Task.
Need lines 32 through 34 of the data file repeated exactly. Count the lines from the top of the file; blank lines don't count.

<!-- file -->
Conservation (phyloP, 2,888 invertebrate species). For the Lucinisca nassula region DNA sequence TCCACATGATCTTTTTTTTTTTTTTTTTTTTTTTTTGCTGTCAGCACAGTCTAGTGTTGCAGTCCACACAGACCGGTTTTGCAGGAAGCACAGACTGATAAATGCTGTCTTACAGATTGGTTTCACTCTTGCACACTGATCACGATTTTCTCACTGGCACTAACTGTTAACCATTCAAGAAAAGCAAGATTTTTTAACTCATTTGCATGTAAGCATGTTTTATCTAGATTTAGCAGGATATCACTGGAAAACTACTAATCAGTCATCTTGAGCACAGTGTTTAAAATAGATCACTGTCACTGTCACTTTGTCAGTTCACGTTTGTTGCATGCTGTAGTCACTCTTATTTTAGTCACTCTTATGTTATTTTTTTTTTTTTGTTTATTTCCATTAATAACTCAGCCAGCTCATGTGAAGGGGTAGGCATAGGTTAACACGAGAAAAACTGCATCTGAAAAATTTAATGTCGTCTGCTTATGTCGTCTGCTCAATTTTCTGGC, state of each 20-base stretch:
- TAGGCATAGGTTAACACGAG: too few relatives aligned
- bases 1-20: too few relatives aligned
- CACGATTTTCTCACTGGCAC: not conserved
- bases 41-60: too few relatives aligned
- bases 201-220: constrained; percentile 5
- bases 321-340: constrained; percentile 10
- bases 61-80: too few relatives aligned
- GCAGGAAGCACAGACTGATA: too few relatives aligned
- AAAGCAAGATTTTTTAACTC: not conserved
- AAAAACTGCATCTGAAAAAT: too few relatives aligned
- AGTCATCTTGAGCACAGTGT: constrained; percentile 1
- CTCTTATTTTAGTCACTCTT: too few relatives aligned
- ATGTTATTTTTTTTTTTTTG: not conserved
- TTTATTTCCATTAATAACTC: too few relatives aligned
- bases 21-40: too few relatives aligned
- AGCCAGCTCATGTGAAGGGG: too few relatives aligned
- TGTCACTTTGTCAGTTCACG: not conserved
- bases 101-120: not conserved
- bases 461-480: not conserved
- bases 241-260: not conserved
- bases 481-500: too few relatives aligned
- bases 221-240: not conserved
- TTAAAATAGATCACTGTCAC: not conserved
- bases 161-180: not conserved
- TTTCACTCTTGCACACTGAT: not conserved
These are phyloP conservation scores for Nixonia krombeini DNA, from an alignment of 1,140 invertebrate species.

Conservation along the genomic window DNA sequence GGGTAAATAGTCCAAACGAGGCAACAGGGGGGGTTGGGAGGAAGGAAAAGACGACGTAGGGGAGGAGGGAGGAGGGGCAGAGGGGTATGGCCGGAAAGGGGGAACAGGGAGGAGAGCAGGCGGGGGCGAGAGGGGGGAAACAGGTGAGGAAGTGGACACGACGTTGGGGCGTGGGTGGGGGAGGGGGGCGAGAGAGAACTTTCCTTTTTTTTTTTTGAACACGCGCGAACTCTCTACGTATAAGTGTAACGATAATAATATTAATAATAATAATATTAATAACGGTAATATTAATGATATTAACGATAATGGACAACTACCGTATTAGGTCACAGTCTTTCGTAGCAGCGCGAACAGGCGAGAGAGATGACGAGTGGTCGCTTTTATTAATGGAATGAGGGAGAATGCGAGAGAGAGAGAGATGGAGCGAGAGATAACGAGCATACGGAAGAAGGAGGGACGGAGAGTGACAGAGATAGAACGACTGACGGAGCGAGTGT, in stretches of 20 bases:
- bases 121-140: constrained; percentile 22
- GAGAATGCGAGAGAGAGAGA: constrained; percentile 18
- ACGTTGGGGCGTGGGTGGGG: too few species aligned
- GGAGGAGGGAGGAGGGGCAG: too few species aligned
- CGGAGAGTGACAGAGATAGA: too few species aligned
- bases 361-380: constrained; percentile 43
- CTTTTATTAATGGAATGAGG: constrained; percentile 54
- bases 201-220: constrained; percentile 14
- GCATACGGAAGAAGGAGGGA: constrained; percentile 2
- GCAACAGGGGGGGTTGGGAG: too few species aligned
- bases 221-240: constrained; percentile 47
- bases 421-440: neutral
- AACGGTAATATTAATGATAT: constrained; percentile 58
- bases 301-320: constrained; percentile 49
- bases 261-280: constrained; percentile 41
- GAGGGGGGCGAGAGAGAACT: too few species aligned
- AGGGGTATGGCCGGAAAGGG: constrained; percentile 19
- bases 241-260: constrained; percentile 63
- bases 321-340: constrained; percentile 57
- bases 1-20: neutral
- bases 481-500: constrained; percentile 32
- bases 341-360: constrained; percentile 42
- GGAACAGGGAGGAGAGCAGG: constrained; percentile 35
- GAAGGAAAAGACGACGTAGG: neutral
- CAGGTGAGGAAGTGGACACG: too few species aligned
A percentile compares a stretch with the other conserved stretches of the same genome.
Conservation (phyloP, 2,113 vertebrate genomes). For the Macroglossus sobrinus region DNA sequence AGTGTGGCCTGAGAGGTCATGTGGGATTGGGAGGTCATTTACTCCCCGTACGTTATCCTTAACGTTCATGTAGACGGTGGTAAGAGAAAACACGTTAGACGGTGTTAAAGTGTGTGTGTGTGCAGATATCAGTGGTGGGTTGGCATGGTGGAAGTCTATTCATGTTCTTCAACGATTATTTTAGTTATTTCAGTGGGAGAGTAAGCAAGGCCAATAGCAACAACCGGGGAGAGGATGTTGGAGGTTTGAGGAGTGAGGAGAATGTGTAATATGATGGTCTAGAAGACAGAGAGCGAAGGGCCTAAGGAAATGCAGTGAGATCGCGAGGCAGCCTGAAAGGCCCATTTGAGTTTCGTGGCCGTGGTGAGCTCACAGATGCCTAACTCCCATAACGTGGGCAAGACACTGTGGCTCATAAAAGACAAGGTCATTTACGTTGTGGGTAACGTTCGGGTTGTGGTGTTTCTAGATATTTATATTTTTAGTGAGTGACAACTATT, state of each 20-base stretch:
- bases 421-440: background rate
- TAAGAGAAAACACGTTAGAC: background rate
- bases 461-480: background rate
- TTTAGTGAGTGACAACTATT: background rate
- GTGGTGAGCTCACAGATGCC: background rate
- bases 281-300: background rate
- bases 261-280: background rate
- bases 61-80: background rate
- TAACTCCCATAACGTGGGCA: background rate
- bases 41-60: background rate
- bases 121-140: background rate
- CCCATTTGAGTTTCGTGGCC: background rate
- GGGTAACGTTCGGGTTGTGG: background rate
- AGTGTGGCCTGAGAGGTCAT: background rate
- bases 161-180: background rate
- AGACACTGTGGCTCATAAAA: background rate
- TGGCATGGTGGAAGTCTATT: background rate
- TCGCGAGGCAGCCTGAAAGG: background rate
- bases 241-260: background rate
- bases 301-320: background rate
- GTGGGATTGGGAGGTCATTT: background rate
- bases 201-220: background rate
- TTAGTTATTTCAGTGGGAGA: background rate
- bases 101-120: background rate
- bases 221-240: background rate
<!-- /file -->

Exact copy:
- GGAGGAGGGAGGAGGGGCAG: too few species aligned
- CGGAGAGTGACAGAGATAGA: too few species aligned
- bases 361-380: constrained; percentile 43